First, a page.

Margaret Carney says she’s “building a dream museum in the twenty-first century, one place setting at a time.”

Carney recently moved to Ann Arbor with plans to open the world’s first Dinnerware Museum. While raising funds to rent a permanent location, she’s mounting a temporary exhibit, Unforgettable Dinnerware, at the Ladies’ Literary Club of Ypsilanti from April 27 to May 17 (see Galleries, p. 68.)

Architecture and furniture get lots of press, but much less attention has been paid to the plates, utensils, and other tabletop pieces that form the centerpiece of home life. Though loved by brides, ogled in antique stores, cosseted in galleries, and esteemed by aristocrats, they’ve never been brought together in a place that treasures the whole spectrum of what’s out there.

Carney, a slim and charming dynamo, aims to correct that. An Iowa City native, the founder and director of the Dinnerware Museum nonetheless calls Ann Arbor her “ancestral home.” Her grandfather, a U-M professor, lived on Lawrence Street, and she has sweet memories of his ice cream rewards for a little girl when she was good. She was also drawn here, she says, by Ann Arbor’s “family” of generous, gregarious galleries, shops, and street events, into which her museum should be a natural fit.

Carney’s made a career working with all things tabletop. A PhD in Asian art history fed her intense passion for ceramics, and she’s had an impressive career as a writer (sixty-eight books, catalogs, and journal articles), curator (forty shows), and lecturer (forty public talks).

Carney’s goal is to protect, nurture, and share tableware created throughout human history, from the humble to the gaudy. When the Ceramics Museum at Alfred University rediscovered the molds used to form eminent ceramicist Eva Zeisel’s white porcelain, she wrote the catalog for the resulting exhibit–and Crate and Barrel subsequently used the molds to reproduce Zeisel’s designs.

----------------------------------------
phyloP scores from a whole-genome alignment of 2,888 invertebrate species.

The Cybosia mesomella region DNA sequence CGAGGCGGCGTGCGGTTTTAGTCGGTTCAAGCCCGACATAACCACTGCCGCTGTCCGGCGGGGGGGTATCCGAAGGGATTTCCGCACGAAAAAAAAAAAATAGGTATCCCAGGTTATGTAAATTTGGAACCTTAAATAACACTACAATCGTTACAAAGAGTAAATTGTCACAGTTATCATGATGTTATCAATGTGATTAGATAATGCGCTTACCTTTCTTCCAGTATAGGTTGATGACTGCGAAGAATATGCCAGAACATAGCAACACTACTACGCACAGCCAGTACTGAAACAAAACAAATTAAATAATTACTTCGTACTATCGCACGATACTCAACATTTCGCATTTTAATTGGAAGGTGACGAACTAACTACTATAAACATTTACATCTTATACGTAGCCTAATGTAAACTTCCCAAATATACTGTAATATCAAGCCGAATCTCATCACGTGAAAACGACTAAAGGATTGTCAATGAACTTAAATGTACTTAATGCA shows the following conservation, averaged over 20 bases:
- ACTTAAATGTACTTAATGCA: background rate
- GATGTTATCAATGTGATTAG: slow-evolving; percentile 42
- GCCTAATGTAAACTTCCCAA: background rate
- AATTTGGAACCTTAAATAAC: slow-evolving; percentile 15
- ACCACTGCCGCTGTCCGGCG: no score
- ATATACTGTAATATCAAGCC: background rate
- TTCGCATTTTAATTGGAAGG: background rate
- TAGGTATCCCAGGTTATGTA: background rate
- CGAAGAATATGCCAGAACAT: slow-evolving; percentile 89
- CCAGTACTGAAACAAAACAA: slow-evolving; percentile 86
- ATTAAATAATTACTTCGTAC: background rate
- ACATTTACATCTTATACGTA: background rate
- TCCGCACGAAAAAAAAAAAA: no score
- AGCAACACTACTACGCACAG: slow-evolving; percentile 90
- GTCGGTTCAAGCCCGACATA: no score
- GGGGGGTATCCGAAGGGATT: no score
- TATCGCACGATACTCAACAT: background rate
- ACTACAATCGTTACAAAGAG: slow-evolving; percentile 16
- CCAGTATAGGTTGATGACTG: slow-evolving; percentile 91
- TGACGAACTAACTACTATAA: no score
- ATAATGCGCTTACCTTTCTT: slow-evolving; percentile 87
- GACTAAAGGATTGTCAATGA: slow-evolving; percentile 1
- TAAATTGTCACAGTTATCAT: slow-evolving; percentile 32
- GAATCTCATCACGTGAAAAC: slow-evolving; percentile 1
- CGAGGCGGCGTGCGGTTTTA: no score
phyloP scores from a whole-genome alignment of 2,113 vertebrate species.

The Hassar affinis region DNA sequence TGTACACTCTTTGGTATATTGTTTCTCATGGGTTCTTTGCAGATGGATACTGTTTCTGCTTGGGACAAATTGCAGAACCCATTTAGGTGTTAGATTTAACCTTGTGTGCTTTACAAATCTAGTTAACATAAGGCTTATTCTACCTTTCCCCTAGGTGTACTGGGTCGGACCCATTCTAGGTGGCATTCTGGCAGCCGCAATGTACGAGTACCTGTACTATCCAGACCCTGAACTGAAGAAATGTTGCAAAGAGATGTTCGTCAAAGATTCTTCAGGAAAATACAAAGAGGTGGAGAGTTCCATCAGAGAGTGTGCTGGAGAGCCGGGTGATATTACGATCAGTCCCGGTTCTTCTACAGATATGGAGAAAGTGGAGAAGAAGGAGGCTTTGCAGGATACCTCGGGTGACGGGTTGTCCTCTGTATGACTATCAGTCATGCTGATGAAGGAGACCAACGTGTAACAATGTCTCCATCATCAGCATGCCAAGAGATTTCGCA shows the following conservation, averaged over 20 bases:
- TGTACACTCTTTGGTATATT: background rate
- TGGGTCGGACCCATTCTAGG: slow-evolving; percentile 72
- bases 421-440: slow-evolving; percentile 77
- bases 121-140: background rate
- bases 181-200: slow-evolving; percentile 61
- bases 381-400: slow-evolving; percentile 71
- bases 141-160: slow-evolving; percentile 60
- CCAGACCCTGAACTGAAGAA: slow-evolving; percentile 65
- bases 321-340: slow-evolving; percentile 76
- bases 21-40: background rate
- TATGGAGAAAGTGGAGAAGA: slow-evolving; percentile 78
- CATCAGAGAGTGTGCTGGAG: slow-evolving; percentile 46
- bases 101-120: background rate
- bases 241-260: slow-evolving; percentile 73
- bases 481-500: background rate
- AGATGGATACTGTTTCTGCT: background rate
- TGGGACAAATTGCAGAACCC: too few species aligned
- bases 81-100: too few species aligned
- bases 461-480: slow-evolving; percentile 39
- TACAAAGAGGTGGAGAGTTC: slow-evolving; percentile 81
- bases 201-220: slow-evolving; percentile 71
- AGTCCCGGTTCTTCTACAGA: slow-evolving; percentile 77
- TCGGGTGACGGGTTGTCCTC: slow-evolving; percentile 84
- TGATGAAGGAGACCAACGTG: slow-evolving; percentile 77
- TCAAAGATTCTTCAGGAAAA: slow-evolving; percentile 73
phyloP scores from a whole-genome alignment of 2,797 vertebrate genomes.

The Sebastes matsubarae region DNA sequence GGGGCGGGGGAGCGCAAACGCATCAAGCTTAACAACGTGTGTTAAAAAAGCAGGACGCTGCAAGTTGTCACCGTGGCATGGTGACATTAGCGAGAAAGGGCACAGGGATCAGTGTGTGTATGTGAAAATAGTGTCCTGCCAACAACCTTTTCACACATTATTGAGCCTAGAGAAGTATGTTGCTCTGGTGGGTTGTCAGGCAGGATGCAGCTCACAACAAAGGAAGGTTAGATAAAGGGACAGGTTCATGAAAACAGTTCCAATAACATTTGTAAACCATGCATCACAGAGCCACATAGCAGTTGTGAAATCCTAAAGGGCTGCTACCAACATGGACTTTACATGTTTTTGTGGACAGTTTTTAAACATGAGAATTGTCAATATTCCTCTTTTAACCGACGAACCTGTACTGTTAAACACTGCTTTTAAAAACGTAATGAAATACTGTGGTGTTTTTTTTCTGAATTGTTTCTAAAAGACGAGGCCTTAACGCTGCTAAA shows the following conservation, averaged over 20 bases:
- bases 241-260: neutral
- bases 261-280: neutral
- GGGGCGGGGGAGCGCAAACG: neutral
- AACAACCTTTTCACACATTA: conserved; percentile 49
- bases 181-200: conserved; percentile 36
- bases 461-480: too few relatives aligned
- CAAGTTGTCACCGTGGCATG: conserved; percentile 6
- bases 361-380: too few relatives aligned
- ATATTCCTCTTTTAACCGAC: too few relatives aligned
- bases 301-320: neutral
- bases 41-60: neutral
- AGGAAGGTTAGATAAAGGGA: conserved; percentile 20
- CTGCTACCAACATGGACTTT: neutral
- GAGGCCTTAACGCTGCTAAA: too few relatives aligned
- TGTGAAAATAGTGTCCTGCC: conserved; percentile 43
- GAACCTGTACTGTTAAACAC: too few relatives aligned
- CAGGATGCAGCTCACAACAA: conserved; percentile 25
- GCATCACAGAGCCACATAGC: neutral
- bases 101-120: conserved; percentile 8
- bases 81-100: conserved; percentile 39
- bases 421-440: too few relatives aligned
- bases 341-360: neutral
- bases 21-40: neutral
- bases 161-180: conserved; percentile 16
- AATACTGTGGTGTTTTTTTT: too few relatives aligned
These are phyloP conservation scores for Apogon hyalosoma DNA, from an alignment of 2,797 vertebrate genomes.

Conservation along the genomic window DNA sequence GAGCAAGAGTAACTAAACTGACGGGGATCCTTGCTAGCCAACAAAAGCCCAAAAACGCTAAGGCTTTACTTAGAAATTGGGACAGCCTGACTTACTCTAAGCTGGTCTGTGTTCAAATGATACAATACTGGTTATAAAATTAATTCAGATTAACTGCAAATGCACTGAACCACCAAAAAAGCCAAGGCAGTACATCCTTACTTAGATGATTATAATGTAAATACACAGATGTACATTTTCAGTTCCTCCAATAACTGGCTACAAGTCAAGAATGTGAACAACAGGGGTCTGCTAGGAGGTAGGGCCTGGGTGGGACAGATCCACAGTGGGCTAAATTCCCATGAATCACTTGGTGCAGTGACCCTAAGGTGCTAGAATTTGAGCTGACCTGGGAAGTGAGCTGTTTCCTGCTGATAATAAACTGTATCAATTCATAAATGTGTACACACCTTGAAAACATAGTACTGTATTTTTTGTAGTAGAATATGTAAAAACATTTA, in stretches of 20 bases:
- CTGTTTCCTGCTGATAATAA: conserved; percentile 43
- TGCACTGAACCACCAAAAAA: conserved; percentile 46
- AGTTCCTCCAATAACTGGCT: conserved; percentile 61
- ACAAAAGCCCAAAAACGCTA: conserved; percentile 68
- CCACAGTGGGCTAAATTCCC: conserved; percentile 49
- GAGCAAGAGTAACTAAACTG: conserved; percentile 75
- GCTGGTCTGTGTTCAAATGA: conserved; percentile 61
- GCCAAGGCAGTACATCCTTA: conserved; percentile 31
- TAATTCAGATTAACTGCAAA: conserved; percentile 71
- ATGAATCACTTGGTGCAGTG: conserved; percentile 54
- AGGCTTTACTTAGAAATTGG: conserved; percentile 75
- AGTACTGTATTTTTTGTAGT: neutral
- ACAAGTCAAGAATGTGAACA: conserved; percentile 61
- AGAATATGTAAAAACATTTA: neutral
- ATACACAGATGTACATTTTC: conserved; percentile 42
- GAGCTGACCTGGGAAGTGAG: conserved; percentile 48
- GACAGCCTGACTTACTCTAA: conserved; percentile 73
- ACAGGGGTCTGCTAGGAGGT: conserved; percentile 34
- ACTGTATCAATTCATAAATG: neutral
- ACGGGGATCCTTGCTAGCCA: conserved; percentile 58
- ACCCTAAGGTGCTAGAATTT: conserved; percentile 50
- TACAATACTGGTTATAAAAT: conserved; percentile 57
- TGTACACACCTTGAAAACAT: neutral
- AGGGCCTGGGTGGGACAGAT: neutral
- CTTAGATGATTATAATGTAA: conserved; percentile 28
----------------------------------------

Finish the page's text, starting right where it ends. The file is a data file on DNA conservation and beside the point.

Carney says she and her husband, Bill Walker, are “like bookends around the art and technology of ceramics.” A ceramics engineer, Walker has designed industrial ceramic objects ranging from spark plugs to hip joints. They worked together to design the museum’s beautiful and iconic logo.

“The nucleus [of the museum’s collection] is made up of things I collected over the years,” Carney says. Its thousands of items include elegant porcelain, Pyrex teapots, designer stoneware, handmade pieces by famous potters, art works related to dinnerware, and even aluminum TV dinner trays. It’s growing quickly now. “Since we got our nonprofit status, people have started making donations,” she says.

Elaine Selo, co-owner of Selo/Shevel Gallery, could be a potential donor. She smiled with relief when asked, at her shop, about the museum in the making. “I have lots of beautiful dinnerware that my parents brought from Germany. We can’t use it all. It would be wonderful to share it,” she says. “Dinnerware is art–decorative art. It needs to be preserved and shared.”

This article has been edited since it appeared in the April 2013 Ann Arbor Observer. The spelling of Margaret Carney’s last name has been corrected.